DENTAL SEALANTS

 

SEAL OUT TOOTH DECAY WITH DENTAL SEALANTS

Most tooth decay occurs on the chewing surfaces of the back teeth, otherwise known as molars. Brushing and flossing are best home practices to prevent cavities but it is not always easy to clean every crevice. Dental sealants are often used to protect hard to clean areas from decay.  Sealants are a thin protective plastic coating painted on the grooves of the chewing surfaces on the back teeth to protect from decay and may even stop early stages of decay from turning into a cavity.

Both children and adults can benefit from sealants. Sealing teeth when molars first come in can help keep a child cavity-free from the start. Most children see their first molar appear at age 6, and the second set of molars around age 12. By protecting teeth with sealants, you will help to reduce the chance of decay (cavities on these teeth), save time and money.

Ask your dentist if dental sealants are a good option for you and your family. Find a location near you.

Sealant Application Process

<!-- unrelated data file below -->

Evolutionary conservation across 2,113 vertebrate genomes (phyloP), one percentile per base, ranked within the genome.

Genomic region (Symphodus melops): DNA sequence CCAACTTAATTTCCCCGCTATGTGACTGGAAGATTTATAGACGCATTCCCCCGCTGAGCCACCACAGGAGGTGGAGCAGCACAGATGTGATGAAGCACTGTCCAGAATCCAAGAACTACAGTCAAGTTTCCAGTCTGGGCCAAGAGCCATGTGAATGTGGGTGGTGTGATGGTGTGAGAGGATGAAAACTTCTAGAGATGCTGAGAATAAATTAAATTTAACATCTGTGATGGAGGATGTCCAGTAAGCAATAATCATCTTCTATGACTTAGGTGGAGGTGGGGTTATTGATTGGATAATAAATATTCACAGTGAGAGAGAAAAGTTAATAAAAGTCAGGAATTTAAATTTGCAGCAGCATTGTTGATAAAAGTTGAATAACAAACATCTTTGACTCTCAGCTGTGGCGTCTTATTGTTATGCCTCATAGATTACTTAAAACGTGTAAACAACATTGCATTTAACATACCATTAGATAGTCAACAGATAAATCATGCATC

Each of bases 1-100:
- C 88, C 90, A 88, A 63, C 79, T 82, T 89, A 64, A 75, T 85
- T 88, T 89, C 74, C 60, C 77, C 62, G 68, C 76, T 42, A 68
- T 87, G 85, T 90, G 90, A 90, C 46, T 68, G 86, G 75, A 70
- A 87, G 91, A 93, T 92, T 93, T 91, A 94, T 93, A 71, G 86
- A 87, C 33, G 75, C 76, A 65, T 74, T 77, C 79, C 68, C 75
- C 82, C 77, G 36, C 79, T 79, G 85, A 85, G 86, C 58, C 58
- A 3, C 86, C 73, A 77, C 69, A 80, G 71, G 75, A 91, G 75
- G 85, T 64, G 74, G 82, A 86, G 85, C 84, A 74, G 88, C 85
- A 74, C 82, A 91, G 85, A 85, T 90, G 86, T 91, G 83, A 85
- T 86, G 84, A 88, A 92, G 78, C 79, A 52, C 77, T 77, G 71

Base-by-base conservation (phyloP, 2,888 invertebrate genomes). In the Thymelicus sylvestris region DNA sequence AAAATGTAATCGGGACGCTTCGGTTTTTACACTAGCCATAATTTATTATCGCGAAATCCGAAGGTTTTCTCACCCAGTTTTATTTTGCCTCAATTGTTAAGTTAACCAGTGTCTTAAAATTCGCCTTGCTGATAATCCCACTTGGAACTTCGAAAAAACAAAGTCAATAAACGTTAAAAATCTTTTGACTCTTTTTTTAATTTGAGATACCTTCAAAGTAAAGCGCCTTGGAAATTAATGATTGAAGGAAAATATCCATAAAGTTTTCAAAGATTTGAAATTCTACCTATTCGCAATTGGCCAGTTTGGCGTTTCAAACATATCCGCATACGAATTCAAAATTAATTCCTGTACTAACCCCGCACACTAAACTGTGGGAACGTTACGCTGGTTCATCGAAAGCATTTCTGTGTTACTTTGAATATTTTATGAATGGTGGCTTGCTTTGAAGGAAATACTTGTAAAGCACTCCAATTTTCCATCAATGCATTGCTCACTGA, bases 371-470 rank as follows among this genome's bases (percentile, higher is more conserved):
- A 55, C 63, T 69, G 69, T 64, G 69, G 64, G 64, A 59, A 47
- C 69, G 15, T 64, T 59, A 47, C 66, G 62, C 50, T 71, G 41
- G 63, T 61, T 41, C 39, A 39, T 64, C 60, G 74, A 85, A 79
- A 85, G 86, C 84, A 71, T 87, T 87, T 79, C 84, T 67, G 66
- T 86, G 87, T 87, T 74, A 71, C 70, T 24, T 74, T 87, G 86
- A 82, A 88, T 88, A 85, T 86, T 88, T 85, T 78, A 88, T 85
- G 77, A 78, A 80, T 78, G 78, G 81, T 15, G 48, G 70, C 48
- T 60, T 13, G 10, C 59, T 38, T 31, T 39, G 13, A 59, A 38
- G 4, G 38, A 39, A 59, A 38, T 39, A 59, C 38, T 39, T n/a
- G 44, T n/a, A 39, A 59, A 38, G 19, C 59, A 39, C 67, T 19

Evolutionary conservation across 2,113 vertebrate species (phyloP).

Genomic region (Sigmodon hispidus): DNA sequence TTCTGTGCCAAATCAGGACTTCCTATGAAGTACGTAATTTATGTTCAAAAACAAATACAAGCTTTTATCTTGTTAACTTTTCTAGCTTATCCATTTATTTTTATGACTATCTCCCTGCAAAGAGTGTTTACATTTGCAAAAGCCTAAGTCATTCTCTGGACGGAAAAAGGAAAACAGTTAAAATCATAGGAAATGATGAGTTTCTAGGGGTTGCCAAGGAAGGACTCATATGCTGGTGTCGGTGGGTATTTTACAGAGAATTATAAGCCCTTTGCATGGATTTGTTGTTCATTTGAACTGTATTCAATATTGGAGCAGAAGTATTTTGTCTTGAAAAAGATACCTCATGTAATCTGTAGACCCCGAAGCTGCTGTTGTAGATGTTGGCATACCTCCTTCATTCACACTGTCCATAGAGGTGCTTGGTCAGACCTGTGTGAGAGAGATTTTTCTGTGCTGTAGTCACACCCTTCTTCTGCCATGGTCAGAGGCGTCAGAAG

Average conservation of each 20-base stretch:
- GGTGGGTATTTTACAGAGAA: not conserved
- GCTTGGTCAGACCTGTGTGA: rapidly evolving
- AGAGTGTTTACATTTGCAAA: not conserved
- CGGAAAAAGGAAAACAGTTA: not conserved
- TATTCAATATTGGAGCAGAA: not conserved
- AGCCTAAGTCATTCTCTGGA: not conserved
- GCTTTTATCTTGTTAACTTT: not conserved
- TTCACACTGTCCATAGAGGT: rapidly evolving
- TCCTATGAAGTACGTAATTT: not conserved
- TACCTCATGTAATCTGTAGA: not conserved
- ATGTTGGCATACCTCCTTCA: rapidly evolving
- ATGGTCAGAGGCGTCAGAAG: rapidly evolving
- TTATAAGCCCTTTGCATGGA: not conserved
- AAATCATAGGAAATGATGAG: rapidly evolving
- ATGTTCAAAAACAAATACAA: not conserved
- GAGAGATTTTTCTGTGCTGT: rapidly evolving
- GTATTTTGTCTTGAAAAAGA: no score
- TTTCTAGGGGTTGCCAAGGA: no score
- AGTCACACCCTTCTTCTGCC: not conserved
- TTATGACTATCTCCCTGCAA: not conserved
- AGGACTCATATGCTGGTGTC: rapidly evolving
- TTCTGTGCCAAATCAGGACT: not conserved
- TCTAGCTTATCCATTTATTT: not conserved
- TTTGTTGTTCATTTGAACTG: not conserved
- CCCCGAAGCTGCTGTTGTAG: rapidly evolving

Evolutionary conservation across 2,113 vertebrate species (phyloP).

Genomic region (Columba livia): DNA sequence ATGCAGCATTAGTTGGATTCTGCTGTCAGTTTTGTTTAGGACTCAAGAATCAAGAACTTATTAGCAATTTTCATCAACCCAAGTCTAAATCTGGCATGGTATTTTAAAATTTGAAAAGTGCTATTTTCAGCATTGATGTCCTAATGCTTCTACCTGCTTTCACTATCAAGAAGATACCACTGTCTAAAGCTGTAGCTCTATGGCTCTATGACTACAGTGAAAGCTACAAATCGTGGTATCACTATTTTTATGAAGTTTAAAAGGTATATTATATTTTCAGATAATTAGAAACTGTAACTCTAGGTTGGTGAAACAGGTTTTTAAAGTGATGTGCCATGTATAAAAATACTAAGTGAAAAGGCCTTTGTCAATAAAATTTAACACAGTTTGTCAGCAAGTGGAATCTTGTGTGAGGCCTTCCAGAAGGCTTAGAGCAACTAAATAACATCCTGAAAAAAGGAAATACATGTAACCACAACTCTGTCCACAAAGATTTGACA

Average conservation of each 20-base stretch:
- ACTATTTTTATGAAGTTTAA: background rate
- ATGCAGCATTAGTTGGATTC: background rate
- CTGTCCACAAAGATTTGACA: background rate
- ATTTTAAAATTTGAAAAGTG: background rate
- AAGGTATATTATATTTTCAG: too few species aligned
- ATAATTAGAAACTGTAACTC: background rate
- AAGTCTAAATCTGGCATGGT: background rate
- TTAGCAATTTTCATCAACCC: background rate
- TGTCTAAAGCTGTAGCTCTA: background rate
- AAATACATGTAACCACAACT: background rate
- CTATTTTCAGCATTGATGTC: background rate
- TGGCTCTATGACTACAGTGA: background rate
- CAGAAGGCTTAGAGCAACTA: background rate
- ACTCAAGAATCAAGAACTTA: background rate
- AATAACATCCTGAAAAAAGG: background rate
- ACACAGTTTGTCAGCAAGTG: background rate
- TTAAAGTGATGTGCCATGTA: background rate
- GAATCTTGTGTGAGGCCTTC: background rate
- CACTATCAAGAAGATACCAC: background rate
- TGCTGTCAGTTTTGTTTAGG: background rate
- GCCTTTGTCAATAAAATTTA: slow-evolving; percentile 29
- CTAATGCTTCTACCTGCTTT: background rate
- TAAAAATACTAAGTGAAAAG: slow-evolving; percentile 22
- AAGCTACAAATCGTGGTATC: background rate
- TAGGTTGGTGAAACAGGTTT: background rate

Applying dental sealant is a quick and painless procedure. Your dentist will clean and dry your tooth and then apply a tooth conditioner gel that helps the tooth form a strong bond for the sealant coating. After the tooth conditioner sits on your tooth for a few moments, your dentist will rinse your tooth and apply the sealant. The dental sealant is painted on each tooth and hardened using a special blue light. After the sealant is hardened, your dentist will then make sure it has formed to the grooves in your tooth correctly and does not interrupt your bite.

FAQs About Dental Sealants

  • How long will dental sealants last?

    Sealants can last several years before needing to be reapplied. During your regular dental check-ups, your dentist will check your sealants and reapply them as necessary.
  • Is there BPA (Bisphenol A.) in dental sealants?

    Yes, there is a small amount of BPA in sealants, but not enough to cause any harm. According to the American Dental Association (ADA), you have more exposure to BPA by touching a receipt, using cosmetics, or simply breathing air.